South Sudan‘s COVID-19 vaccination campaign kicked off today with health workers receiving their first dose of Astra Zeneca vaccine at Juba University Hospital. The first person in the country to be vaccinated against the virus was the Hon. Minister of Health Elizabeth Achuei.
In the coming weeks and months, all frontline health workers in South Sudan will be offered the vaccine as part of a nationwide immunization campaign. Subsequently, people with co-morbidities and people over 65 will also be offered the vaccine. On March 25, 2021, South Sudan received 132,000 doses of the Astra Zeneca COVID-19 vaccine through the COVAX facility.
“The first phase of immunization is being conducted in Central Ecuador State, targeting healthcare workers as well as people aged 65 and over, given their increased risk of serious illness and death from severe disease. potential infection with COVID-19, ”said the Minister of Health. The Honorable Elizabeth Achuei. “The objective of the deployment of the COVID-19 vaccine is to protect priority groups against COVID-19”.
South Sudan aims to vaccinate 40% of its population against COVID-19. The COVAX establishment is committed to providing half of the required doses, ie 732,000 doses in total. Therefore, vaccination should be done in stages as the vaccines arrive.
“This is an important time for the people of South Sudan,” said Patience Musanhu, Gavi Senior Country Manager for South Sudan. “By protecting the most vulnerable groups, we can save lives, ease the strain on health systems and ease the economic burden from the pandemic. “
A person vaccinated with the Astra Zeneca vaccine needs two doses to ensure an optimal immune response against the COVID-19 virus. Vaccination against COVID-19 in South Sudan will be provided on a voluntary basis and free of charge. All people receiving the vaccine will be asked to give their consent before being vaccinated.
“Vaccination against COVID-19 marks an important step towards controlling COVID-19 in South Sudan, which poses a threat to our well-being,” said Dr Fabian Ndenzako, Acting WHO Representative for South Sudan. “Safe, effective and quality COVID-19 vaccines are our best hope for bringing the pandemic under control, along with other public health interventions, such as physical distancing, hand washing and the use of masks.” .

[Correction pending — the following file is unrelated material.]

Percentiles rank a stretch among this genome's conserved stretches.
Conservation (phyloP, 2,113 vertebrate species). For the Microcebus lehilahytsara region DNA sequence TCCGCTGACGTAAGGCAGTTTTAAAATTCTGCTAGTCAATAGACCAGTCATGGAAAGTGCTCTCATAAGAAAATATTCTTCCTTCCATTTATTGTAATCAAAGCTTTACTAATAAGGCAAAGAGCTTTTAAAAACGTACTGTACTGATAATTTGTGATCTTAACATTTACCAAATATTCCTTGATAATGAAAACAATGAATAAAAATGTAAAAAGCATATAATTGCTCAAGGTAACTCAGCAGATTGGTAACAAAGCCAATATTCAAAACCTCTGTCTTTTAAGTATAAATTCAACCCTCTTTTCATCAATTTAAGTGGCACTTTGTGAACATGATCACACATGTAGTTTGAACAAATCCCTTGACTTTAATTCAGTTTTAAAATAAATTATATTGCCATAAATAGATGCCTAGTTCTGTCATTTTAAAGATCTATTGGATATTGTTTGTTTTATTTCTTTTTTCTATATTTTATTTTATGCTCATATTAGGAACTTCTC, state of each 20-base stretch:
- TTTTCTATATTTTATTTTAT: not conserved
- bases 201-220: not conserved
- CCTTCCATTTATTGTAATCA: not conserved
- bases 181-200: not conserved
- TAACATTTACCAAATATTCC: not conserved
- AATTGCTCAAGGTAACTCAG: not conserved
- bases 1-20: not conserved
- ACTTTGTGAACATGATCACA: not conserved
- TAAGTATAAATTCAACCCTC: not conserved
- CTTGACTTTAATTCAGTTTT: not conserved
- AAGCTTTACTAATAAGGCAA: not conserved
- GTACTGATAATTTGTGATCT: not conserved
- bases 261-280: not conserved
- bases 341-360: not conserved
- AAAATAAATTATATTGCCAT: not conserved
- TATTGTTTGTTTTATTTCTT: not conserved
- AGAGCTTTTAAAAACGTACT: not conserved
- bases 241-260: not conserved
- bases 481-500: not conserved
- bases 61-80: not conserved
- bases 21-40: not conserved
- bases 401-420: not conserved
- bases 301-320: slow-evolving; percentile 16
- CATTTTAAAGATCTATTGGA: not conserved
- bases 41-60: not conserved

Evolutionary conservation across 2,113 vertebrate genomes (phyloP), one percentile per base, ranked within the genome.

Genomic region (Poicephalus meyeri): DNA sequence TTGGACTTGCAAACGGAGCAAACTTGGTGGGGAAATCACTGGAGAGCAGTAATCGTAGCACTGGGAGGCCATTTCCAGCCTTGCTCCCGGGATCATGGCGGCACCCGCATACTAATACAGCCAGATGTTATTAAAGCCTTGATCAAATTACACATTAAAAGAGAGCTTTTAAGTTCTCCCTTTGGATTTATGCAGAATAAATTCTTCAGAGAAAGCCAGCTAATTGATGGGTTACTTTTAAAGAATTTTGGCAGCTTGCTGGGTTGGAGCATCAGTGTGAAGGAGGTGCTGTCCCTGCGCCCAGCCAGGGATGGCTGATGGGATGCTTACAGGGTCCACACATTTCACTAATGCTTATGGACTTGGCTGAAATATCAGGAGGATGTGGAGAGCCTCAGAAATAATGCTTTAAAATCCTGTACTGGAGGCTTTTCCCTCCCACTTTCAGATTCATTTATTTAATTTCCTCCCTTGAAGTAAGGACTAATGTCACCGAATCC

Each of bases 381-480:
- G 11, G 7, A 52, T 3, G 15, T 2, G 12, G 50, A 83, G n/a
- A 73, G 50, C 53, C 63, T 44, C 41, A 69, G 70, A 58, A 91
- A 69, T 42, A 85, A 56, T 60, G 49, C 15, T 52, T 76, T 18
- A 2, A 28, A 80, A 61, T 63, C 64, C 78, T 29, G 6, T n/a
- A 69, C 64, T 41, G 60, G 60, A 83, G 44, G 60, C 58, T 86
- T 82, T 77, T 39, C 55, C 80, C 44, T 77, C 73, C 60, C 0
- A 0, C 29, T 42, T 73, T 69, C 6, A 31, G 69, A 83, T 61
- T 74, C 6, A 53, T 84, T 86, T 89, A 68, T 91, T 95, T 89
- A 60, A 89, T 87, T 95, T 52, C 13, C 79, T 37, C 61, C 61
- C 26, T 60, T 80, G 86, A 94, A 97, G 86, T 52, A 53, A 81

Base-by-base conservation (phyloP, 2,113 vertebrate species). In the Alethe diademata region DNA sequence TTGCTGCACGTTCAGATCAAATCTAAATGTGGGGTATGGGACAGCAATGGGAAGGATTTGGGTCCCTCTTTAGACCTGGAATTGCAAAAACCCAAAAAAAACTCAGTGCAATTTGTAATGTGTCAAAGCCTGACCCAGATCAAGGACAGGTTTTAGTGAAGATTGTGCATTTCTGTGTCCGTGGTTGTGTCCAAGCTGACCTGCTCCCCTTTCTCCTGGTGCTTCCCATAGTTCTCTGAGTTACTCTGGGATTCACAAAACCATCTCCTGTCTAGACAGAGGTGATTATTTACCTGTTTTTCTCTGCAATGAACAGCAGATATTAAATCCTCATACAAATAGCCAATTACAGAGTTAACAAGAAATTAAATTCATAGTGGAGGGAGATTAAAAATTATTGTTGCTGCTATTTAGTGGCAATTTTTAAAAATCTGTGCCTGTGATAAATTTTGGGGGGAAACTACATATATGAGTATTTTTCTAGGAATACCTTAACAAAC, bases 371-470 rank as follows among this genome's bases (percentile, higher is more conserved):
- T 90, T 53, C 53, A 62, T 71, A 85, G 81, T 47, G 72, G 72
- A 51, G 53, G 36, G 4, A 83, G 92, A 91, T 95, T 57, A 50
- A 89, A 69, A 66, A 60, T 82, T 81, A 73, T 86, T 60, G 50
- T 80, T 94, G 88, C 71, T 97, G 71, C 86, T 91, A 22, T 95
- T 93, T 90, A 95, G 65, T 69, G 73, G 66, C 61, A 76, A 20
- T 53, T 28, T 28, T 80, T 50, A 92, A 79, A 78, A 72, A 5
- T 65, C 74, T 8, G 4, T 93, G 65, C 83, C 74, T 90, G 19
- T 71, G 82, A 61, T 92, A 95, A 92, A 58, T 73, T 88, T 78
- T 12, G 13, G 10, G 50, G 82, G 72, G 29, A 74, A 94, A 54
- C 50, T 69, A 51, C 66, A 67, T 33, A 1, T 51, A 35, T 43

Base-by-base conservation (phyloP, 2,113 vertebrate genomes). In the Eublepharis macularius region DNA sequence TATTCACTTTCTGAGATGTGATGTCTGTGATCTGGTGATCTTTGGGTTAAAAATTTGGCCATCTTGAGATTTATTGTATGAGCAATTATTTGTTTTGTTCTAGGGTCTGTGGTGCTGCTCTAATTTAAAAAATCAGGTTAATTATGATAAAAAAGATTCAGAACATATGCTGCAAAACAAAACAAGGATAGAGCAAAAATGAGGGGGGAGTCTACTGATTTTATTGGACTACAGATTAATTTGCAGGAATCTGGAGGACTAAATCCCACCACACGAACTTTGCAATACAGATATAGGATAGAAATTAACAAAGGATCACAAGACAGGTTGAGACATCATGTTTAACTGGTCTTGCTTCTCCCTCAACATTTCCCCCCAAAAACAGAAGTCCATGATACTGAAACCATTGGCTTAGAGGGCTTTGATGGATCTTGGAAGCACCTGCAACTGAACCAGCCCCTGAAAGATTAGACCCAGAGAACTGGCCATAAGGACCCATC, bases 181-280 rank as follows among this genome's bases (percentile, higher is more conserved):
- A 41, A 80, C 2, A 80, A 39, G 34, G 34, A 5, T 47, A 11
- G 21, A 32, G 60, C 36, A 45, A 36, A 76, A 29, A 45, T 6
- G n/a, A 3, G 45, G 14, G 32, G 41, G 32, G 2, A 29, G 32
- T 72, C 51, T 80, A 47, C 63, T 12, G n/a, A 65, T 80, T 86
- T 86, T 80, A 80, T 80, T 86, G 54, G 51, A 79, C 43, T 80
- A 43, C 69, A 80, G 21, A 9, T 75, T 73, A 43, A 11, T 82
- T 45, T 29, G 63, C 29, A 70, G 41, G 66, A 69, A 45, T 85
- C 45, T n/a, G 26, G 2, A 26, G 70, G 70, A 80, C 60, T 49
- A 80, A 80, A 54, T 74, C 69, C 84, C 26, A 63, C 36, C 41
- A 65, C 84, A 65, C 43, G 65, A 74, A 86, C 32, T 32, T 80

For several months, COVAX partners have been helping governments and partners, especially in low-income countries, including South Sudan, to prepare for the vaccination rollout. This includes helping to develop national immunization plans, supporting cold chain infrastructure, as well as stocking half a billion syringes and safety boxes for disposal, masks , gloves and other equipment to ensure that there is enough equipment for health workers to start immunizing priority groups as soon as possible.
“If there is one lesson we can learn from the pandemic, it is that we need more partnerships like these around the world,” said UNICEF representative in South Sudan Hamida. Lasseko. “UNICEF is proud to have delivered vaccines around the world, including to South Sudan on behalf of COVAX. Children in South Sudan are now safer because the warm hands of health workers are safer thanks to the vaccination.
As people at risk of developing serious illness if infected with COVID-19 wait to be vaccinated, we all need to help stop the spread of the disease in South Sudan. This means adhering to simple but very effective prevention measures such as maintaining a six foot distance in public places and good hand hygiene.
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